So I have ordered 9 cyborg engineers in one factory, then I go the next factory and order 9 cyborg mechanics, and so on for 9 grenadiers, 9 heavy gunners, and 9 machine gunners in the remaining three factories.

Would the power queue fill up with the first 9 engineers, and only after their completion would the 9 mechanics be produced, and so on for the rest? (because those 9 engineers were the first 9 power actions ordered before anything else)

Or would the power queue be re-organised regularly to accommodate power actions from other factories/research facilities that were ordered a little later?
The way it is currently implemented is that only the currently active item in the factory enters the power queue. That way, you don't have to wait until all your factories are done manufacturing before you can continue research, just because you decided to set up your factory queue before your research queue.

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Re: Warzone's power system

Post by JDW » 14 Jul 2010, 20:48

Zarel wrote:The way it is currently implemented is that only the currently active item in the factory enters the power queue. That way, you don't have to wait until all your factories are done manufacturing before you can continue research, just because you decided to set up your factory queue before your research queue.
Oh ok, I get it now. Thanks for clarifying that.
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Re: Warzone's power system

Post by Lancefighter » 14 Jul 2010, 21:37

Zarel wrote: Supreme Commander does the same thing.

Such complex visualizations have two flaws:
1. They complicate the interface by a ton.
2. They STILL don't change the fact that you can't predict how fast you'll gain power in a few seconds.

Besides Per, no one has ever done power flow without those visualizations, since then you really have no idea how much power you have, or what's using your power. I hope this is enough of a demonstration of how flawed power flow is.
Yeah, supcom was pretty much TA anyway.. >.>
sorry, complex? All i want is to know how fast a unit uses oil per second, and print that to the interface. in Spring, i can see that my factory costs 7 metal/s to run. Thus, because I am gaining 10 metal/s at my current flow, i can set that factory to auto-repeat indefinitely. (hint: this is a major part of most of the games on spring)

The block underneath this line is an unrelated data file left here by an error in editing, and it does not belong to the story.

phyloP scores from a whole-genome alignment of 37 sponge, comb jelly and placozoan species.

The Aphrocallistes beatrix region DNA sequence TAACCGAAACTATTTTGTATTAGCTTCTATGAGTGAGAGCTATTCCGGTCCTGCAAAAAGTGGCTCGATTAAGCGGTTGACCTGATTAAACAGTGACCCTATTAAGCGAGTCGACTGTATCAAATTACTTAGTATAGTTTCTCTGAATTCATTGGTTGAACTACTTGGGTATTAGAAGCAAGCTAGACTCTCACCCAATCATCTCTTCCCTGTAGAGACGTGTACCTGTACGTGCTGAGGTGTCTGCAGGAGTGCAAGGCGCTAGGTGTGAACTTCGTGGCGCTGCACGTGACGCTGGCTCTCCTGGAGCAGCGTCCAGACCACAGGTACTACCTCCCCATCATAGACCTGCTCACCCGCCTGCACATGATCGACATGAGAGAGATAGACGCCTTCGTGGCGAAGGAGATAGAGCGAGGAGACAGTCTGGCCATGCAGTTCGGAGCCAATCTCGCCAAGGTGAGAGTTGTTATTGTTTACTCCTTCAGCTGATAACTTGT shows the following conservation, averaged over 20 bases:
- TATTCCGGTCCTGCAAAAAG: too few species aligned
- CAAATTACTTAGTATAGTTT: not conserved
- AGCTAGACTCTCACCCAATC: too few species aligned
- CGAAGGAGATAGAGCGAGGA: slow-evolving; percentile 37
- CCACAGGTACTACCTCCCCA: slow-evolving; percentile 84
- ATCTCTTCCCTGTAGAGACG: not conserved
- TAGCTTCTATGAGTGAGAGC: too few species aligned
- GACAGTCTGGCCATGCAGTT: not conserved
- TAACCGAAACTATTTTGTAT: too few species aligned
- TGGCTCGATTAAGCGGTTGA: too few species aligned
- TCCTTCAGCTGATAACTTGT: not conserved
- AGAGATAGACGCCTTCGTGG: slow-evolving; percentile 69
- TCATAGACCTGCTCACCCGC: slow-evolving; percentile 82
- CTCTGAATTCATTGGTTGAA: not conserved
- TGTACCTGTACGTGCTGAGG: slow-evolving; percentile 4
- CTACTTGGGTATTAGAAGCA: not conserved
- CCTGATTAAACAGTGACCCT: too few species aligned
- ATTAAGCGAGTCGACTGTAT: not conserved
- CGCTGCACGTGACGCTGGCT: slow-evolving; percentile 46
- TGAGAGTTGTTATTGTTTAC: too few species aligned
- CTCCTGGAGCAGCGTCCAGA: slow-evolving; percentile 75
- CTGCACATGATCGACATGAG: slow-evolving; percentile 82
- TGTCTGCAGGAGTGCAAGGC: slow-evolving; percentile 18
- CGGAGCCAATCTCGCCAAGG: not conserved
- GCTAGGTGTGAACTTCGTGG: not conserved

From there, its just a matter of ordering around units until i have another 7 metal/s net gain in my metal, at that point i build another factory and start the loop all over again. Because of this, I can largely ignore the total number, because, well, it doesnt matter. if I have +10 or +20 metal, i need to spend it faster, so more factories. Because I only have 120 metal in my reserves doesnt mean anything to the flow, and like it or not, warzone is BASED on flow mechanics (you gain resources in a flow-system.. (examples of nonflow - homeworld, the C&C games ive played)
i see no reason to gain resources in a flow and lose them in a direct debit system.

While I agree spring/TA/supcom is very simple comparatively in game mechanics (a peewee is always a peewee, and no matter what else happens, two peewees shooting each other pretty much always kills them both) i think that the metal flow system, given that it too is a flow based game, is a ton simpler.

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Re: Warzone's power system

Post by Crymson » 14 Jul 2010, 22:50

I don't see anyone changing their opinion in this thread.
It is just how many people want to turn warzone into a startcraft and supreme commander hybrid.

About the only thing I have read and liked is showing the actual cost of a item, instead of getting the bar.

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Re: Warzone's power system

Post by Safety0ff » 14 Jul 2010, 22:52

This is how I would describe the power systems:
2.3: "fully buffered" you accrue the power, then build. You stop paying before you start building.
trunk: pay as you build (like the original Red Alert). You stop paying when you've finished building.
power queue: allocate all the power needed for jobs (in the order you submit them) until there is not enough power for the next job, then for that job, pay as you build until there is enough power to complete the job.

Trunk power system:
Pros
  • Natural to most people that have played RTS games.
Cons
  • You have to keep track of what you've "allocated."
Power queue:
Pros
  • Keeps track of allocated power.
  • Prevents power being spread out between many jobs when low on power.
Cons
  • Prevents power being spread out between jobs when low on power.
  • Complicates the UI.
  • Steeper learning curve for newcomers.
I was going to put my opinion here but then I got tired of thinking about it. :stare:

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Re: Warzone's power system